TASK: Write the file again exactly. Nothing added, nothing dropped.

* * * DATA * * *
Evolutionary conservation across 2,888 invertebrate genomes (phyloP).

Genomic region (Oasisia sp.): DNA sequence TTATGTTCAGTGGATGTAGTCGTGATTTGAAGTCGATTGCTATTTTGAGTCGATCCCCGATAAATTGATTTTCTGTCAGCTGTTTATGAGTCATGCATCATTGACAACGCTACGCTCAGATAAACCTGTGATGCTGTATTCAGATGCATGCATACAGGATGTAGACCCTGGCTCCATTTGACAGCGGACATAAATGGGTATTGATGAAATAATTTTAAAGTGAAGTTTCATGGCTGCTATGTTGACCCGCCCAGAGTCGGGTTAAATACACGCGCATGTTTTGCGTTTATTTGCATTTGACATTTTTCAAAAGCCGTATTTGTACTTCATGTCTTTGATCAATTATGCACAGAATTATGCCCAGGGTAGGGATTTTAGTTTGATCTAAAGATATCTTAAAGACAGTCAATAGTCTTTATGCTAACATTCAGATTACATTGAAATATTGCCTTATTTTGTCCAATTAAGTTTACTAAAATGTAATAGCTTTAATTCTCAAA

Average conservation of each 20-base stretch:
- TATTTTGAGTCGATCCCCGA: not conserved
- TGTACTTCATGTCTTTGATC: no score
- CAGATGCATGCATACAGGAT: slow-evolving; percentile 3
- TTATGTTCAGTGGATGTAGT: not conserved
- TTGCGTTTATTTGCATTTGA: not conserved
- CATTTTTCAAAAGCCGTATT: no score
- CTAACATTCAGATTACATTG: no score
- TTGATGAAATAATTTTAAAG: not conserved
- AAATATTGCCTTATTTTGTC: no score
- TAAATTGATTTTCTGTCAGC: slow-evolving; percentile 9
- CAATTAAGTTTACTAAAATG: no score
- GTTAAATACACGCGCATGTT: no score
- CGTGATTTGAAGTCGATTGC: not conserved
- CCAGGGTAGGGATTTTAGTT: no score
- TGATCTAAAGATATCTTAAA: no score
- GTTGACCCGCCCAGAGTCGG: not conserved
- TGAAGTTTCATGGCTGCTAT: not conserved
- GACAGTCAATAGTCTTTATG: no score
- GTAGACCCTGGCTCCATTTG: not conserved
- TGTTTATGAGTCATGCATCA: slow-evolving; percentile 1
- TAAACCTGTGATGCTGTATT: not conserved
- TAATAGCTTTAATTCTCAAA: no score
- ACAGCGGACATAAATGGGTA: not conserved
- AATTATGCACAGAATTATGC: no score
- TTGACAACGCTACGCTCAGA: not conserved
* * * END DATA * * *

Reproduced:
Evolutionary conservation across 2,888 invertebrate genomes (phyloP).

Genomic region (Oasisia sp.): DNA sequence TTATGTTCAGTGGATGTAGTCGTGATTTGAAGTCGATTGCTATTTTGAGTCGATCCCCGATAAATTGATTTTCTGTCAGCTGTTTATGAGTCATGCATCATTGACAACGCTACGCTCAGATAAACCTGTGATGCTGTATTCAGATGCATGCATACAGGATGTAGACCCTGGCTCCATTTGACAGCGGACATAAATGGGTATTGATGAAATAATTTTAAAGTGAAGTTTCATGGCTGCTATGTTGACCCGCCCAGAGTCGGGTTAAATACACGCGCATGTTTTGCGTTTATTTGCATTTGACATTTTTCAAAAGCCGTATTTGTACTTCATGTCTTTGATCAATTATGCACAGAATTATGCCCAGGGTAGGGATTTTAGTTTGATCTAAAGATATCTTAAAGACAGTCAATAGTCTTTATGCTAACATTCAGATTACATTGAAATATTGCCTTATTTTGTCCAATTAAGTTTACTAAAATGTAATAGCTTTAATTCTCAAA

Average conservation of each 20-base stretch:
- TATTTTGAGTCGATCCCCGA: not conserved
- TGTACTTCATGTCTTTGATC: no score
- CAGATGCATGCATACAGGAT: slow-evolving; percentile 3
- TTATGTTCAGTGGATGTAGT: not conserved
- TTGCGTTTATTTGCATTTGA: not conserved
- CATTTTTCAAAAGCCGTATT: no score
- CTAACATTCAGATTACATTG: no score
- TTGATGAAATAATTTTAAAG: not conserved
- AAATATTGCCTTATTTTGTC: no score
- TAAATTGATTTTCTGTCAGC: slow-evolving; percentile 9
- CAATTAAGTTTACTAAAATG: no score
- GTTAAATACACGCGCATGTT: no score
- CGTGATTTGAAGTCGATTGC: not conserved
- CCAGGGTAGGGATTTTAGTT: no score
- TGATCTAAAGATATCTTAAA: no score
- GTTGACCCGCCCAGAGTCGG: not conserved
- TGAAGTTTCATGGCTGCTAT: not conserved
- GACAGTCAATAGTCTTTATG: no score
- GTAGACCCTGGCTCCATTTG: not conserved
- TGTTTATGAGTCATGCATCA: slow-evolving; percentile 1
- TAAACCTGTGATGCTGTATT: not conserved
- TAATAGCTTTAATTCTCAAA: no score
- ACAGCGGACATAAATGGGTA: not conserved
- AATTATGCACAGAATTATGC: no score
- TTGACAACGCTACGCTCAGA: not conserved